Controversies in the management of oropharynx cancer

J Natl Compr Canc Netw. 2008 Aug;6(7):707-14. doi: 10.6004/jnccn.2008.0053.


Squamous cell carcinomas of the oropharynx account for approximately 25% of all head and neck squamous cell malignancies. Most patients present with locally advanced tumors and require a multimodality approach to treatment, with input from qualified surgeons and radiation and medical oncologists. For organ preservation, concurrent chemoradiotherapy is usually preferred over surgery with adjuvant radiotherapy. Controversies regarding management of particular populations of locally advanced oropharyngeal tumors exist, including whether to include induction chemotherapy before chemoradiation, the use of biologic agents as radiation sensitizers, and how best to manage the neck after definitive treatment. Additionally, infection with human papilloma virus (HPV), particularly HPV-16, is now an established risk factor for head and neck cancer. Most cases involve the oropharynx, and prognosis seems to be much better than for patients with non-HPV- and tobacco-related tumors. Given the distinct differences between these HPV and non-HPV-related cancers, controversy also exists regarding the management of these patient populations, with the concern that HPV-related malignancies may be overtreated. Unfortunately, these and other questions concerning the management of locally advanced oropharyngeal cancers are outstanding. Hence, it is critical that eligible patients are screened for and encouraged to participate in clinical trials.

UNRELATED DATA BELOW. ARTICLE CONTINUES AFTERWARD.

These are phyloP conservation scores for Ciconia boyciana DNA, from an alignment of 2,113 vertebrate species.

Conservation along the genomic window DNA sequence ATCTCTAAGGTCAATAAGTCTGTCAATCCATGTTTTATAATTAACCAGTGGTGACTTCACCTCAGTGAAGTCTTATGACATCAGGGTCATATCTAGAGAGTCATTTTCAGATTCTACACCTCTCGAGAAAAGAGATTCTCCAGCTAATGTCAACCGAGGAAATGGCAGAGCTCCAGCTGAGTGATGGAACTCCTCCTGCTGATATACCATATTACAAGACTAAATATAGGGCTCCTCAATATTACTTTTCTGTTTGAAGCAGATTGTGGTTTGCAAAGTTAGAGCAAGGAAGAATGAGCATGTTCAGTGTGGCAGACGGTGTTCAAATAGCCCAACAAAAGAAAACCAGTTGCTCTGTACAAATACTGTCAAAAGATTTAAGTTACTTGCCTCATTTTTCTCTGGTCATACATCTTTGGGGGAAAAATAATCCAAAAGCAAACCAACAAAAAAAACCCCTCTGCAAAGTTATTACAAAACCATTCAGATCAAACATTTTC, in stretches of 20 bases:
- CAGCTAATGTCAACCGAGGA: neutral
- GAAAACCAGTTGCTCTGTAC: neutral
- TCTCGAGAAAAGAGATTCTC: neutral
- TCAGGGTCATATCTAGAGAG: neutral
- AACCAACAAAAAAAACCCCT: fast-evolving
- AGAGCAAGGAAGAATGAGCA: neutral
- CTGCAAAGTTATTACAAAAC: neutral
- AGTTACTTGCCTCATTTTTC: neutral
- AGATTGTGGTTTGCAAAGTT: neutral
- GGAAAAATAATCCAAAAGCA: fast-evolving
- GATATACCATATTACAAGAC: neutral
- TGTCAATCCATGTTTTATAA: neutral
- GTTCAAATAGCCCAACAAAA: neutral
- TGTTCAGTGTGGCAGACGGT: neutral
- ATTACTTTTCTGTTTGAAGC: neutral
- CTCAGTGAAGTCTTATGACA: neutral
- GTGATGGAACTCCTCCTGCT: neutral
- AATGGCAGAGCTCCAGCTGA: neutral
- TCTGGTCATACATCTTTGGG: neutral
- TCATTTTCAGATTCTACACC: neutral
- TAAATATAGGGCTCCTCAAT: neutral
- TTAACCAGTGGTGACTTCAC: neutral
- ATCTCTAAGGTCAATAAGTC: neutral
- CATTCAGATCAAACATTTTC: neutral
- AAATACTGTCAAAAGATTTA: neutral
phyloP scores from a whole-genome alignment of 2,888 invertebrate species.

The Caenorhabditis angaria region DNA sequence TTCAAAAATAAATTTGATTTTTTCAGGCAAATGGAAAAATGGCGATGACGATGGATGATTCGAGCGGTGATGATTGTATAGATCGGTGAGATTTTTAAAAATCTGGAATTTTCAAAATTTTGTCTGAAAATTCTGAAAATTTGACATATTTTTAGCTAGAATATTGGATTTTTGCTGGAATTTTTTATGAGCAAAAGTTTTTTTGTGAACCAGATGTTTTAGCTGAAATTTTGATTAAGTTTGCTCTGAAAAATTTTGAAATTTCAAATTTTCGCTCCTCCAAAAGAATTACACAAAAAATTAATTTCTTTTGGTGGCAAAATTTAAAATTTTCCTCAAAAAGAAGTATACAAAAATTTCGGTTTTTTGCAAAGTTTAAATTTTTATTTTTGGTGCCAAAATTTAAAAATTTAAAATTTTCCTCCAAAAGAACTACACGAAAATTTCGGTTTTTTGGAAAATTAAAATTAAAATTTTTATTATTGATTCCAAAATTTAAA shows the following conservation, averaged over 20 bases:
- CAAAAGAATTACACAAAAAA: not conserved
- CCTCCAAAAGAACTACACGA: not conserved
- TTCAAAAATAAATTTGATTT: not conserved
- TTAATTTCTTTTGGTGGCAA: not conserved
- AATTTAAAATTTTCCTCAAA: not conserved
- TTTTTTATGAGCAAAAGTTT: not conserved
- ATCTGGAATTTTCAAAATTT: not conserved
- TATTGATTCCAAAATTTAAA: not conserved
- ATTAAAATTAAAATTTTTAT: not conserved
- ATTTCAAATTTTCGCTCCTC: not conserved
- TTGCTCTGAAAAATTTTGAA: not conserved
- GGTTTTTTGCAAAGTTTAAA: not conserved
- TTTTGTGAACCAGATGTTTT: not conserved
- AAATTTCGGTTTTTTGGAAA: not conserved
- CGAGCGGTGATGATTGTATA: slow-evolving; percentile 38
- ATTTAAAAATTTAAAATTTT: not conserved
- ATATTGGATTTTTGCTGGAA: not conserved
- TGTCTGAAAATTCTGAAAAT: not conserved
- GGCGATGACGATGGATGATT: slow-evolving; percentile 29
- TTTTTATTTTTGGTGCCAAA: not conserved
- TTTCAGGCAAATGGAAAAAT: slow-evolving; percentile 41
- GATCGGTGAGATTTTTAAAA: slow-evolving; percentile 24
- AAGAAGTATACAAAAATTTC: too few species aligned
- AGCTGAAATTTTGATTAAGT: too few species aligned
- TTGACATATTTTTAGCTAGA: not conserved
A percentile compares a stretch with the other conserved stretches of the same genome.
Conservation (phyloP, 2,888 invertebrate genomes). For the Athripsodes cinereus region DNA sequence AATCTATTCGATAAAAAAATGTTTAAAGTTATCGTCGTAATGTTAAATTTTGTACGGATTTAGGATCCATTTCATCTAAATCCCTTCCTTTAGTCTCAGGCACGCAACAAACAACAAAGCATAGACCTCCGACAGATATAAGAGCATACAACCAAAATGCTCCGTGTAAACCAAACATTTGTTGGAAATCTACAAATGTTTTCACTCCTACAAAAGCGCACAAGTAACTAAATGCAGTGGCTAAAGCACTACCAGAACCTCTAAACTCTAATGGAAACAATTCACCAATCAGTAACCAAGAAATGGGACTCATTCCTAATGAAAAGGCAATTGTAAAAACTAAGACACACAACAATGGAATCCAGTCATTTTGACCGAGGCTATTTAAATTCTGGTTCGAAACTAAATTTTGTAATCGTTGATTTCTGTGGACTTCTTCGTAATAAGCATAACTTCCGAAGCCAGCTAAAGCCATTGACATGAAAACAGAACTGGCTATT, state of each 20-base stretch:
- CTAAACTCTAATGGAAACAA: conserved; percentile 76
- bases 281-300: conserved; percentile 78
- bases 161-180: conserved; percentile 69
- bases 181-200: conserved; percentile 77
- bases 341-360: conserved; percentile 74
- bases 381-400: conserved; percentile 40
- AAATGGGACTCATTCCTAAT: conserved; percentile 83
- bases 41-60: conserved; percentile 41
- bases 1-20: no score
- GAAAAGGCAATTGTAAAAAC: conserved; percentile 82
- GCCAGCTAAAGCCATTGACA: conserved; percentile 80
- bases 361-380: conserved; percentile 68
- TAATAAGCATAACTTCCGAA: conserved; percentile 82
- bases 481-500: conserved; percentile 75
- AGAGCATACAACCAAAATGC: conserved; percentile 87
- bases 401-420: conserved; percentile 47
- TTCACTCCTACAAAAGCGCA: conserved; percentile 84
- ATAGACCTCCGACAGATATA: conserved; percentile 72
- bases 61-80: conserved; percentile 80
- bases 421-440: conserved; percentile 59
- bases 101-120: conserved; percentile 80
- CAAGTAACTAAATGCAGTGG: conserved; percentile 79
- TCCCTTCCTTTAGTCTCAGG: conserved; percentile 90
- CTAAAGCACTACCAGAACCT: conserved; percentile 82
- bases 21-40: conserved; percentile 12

Publication types

  • Research Support, Non-U.S. Gov't
  • Review

MeSH terms

  • Carcinoma, Squamous Cell / drug therapy*
  • Carcinoma, Squamous Cell / surgery
  • Carcinoma, Squamous Cell / virology
  • Human papillomavirus 16 / isolation & purification*
  • Humans
  • Oropharyngeal Neoplasms / drug therapy*
  • Oropharyngeal Neoplasms / surgery
  • Oropharyngeal Neoplasms / virology
  • Papillomavirus Infections / complications*
  • Risk Factors
  • Tumor Virus Infections / complications*